By Eric McKeegan
Every few months Problem Solvers comes out with a widget or two that makes me think, “Why didn’t I think of that?” Here are three quick ah-ha items they were showing off at Frostbike.
Cassette Cog Carrier
A stamped steel cog is cheap, easy to make, last for a long time, but its skinny base wants to eat your aluminum cassette body for lunch. There are plenty of more expensive cogs out there with a wider base that aren’t so hungry for freehub splines, but they cost more. You also end up wearing them out and tossing out (in the recycling bin, hopefully) most of the metal you paid for.
Problem Solvers matches up an unsplined steel cog with aluminum carriers that slide over any Shimano cassette body. When the cog wears out, you unbolt the steel part and replace. For those so inclined, the cog use the same 6-bolt pattern as disc brakes: easy fixed gear conversion!
Cogs are $15 each and the carriers are $30. Cogs will be available in seven sizes, from 16-22 teeth.
Years ago, everyone hated integrated shift/brake levers on mountain bikes. Since there was no independent adjustment, it always seemed you could either get the brakes where you wanted them, or the shifters, but never both.
Now, both SRAM and Shimano have very adjustable systems that make mounting your brakes and shifters on a single clamp per side a viable option. But some riders want to mix Shimano brakes and SRAM shifters, and now they can be mounted together with these little machined aluminum brackets.
At $50 these aren’t cheap, but neither is handlebar real estate. However it’s worth noting they are NOT available for SRAM brakes and Shimano shifters—I’m guessing the market isn’t demanding that combo right now.
With single chainring systems become common, the ChainSpy will help keep your chain where it belongs when you give up that front derailleur. A simple, single bolt system adjusts for chainline and angle. Two sizes are available, for 28.6 or 31.8 seat tubes. A solid deal at $35.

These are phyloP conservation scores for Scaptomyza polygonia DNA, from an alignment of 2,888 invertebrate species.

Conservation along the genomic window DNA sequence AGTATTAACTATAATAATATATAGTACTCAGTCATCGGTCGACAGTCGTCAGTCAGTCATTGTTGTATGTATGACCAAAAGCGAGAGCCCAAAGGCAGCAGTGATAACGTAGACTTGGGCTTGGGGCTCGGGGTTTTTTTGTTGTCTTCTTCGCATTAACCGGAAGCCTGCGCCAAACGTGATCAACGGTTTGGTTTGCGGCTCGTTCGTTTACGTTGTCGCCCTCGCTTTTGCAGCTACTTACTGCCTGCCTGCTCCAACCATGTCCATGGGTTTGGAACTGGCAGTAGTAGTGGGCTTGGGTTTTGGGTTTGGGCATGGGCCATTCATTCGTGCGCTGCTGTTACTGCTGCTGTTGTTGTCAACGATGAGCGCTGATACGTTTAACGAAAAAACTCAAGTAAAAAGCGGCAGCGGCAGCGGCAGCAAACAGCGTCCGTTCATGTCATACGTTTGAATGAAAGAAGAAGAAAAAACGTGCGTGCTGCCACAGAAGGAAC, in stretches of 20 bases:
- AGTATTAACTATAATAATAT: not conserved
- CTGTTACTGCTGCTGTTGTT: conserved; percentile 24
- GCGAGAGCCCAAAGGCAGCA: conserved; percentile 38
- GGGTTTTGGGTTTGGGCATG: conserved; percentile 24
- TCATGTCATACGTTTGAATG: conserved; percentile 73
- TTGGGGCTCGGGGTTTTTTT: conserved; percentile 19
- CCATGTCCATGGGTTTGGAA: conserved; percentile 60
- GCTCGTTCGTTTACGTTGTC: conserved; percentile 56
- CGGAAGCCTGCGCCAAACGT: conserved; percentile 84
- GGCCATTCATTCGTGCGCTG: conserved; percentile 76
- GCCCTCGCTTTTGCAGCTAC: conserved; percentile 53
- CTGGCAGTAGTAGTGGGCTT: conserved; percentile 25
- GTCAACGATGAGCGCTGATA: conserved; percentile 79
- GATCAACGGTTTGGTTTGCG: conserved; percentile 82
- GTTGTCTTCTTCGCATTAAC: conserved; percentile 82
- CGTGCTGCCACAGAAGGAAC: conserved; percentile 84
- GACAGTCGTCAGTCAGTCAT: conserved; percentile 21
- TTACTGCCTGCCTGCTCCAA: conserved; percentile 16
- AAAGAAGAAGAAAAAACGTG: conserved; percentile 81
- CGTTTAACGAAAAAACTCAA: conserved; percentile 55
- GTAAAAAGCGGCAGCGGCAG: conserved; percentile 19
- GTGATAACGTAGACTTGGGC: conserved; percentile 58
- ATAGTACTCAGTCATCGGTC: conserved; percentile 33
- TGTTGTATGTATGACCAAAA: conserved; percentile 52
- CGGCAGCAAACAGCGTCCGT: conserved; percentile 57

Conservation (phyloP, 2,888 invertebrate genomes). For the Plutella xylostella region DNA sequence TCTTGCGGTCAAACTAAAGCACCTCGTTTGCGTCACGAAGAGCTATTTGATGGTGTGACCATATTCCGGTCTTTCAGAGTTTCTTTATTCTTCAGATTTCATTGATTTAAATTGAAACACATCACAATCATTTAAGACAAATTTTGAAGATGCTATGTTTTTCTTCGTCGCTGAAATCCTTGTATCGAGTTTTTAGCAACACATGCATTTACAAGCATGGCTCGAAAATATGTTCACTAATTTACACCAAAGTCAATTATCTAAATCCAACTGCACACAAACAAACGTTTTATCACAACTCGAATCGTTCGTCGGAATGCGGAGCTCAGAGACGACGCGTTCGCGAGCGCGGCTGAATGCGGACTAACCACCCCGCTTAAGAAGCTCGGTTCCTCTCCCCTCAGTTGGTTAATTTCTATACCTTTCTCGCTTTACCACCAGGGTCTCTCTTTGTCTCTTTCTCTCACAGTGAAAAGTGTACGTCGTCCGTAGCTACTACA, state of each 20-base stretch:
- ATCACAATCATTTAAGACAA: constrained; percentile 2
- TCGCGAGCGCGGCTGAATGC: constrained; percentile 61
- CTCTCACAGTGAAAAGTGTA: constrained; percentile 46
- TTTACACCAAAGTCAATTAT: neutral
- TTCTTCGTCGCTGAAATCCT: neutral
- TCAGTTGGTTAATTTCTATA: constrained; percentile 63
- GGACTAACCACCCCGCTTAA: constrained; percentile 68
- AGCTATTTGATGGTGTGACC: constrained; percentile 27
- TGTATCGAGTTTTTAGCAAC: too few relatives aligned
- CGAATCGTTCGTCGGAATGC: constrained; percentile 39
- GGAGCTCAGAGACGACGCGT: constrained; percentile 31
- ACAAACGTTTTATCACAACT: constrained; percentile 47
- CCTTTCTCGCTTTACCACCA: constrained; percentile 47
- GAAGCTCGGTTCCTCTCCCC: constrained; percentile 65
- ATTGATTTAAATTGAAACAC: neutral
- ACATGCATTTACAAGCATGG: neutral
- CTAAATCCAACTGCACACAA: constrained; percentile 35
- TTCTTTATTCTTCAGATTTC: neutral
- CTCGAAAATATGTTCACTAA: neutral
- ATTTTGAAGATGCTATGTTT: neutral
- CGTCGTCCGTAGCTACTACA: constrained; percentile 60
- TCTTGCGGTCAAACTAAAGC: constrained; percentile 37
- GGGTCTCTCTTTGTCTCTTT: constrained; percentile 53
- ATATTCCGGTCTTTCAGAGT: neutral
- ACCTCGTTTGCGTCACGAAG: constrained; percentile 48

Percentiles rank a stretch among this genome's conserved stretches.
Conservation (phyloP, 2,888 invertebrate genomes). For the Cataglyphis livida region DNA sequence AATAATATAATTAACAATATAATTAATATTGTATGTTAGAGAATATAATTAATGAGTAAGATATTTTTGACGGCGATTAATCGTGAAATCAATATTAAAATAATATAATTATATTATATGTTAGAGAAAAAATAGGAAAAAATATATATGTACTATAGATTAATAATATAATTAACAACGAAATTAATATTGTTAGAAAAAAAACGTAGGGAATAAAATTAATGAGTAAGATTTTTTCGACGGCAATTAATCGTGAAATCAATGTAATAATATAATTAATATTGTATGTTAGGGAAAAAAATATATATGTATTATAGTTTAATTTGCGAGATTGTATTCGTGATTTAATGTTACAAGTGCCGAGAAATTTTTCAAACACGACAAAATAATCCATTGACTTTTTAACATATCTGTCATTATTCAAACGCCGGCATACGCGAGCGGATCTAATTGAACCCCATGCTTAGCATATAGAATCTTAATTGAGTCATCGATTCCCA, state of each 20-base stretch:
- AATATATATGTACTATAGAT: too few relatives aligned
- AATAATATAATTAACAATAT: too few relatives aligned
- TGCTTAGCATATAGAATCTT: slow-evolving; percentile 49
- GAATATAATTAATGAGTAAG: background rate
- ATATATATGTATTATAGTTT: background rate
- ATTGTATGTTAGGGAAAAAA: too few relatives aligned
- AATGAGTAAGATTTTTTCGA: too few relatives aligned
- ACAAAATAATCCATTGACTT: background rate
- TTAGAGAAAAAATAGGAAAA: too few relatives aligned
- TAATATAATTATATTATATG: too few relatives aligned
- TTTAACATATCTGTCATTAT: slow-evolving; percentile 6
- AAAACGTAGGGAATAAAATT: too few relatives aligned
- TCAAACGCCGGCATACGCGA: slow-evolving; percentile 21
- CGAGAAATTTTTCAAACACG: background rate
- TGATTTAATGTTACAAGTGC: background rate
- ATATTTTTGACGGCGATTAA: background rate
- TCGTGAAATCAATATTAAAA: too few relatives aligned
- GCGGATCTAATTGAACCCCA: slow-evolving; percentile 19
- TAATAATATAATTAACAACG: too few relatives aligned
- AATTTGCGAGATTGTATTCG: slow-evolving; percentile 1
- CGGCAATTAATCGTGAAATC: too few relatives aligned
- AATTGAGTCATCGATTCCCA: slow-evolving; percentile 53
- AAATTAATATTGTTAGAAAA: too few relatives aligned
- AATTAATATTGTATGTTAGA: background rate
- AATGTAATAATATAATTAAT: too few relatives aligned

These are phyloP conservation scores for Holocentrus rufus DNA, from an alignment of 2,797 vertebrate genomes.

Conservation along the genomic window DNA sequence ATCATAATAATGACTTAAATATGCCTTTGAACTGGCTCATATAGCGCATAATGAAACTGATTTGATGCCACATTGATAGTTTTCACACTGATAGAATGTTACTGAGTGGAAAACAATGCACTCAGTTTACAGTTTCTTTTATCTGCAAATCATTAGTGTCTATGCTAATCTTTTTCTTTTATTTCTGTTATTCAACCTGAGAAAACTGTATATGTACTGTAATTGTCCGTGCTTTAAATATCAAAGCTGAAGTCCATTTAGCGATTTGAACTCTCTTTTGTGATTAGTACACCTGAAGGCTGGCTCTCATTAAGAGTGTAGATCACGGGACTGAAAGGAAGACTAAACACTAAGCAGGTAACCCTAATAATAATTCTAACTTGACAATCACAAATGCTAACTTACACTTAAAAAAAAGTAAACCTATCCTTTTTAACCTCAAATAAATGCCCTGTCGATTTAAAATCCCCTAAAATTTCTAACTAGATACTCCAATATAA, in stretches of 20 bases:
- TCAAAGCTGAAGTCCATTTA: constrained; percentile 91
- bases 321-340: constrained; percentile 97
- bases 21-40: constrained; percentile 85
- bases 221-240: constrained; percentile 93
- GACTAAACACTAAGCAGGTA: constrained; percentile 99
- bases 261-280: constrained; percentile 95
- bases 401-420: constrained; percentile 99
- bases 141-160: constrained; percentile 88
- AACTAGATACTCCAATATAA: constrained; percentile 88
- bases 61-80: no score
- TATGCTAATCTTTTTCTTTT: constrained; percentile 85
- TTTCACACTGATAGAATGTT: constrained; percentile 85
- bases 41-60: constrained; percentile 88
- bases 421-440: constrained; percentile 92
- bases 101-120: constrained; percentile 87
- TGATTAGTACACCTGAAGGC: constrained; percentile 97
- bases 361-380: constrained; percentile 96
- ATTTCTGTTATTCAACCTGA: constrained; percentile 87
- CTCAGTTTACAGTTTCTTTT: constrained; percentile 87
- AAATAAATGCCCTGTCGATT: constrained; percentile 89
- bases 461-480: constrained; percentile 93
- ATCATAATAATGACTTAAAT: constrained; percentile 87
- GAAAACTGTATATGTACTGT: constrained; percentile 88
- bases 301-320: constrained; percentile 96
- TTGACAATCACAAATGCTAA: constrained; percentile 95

WB200 Fork Mount Tray
Whispbar is Yakima’s more modern roof rack design, using lots of brushed aluminum and hidden hardware for better match with newer vehicles. The WB200 is a new bike tray with compatibility with both 9mm QR and 15mm axles. As someone who is constantly switching bikes, this is a very promising development.
The aluminum lever and axle for 9mm axles removes easily, the front cover flips up, a little switch is pushed down, and two 15mm axle stubs extend as the cover is closed. When not in use the tray can be removed in seconds, using a simple lever and cam system called QuickDock. A single lock secures the bike to the tray and the tray to the roof rack. This $250 tray will only work with the Whispbar system, no word yet if we’ll see a similar design compatible with Yakima’s older round bar system in the future.
TRS Race Compact Double Crank
E*thirteen was showing off this new version of their TRS Race crank with a one piece double in a 20/34 chainring combo. The TRS line is aimed at trail riders, with the Race items targeting enduro racers. This super low combo helps to get the gearing down to 26” wheel levels on 29ers, a good thing for the heavier and longer travel big-wheelers we are seeing more of these days. Also available in 22/36 and 24/38, and single ring versions from 28-36.
The chainrings attach directly to the crankarm via e*13’s proprietary lockring, so any of their other chainrings or spiders can be swapped in for terrain, or a change to different bike. The cranks should be around $340, and the matching BB is around $70.
New Carbon Fiber Back Plates
Replacing the standard alloy back plate on one of e*13 chainguides not only lightens your bike and wallet, it also makes the part stronger and more resilient to impacts. Not a bad deal at all. These will be available in various single and double ring guide variations. Weight savings is a claimed 20 percent.
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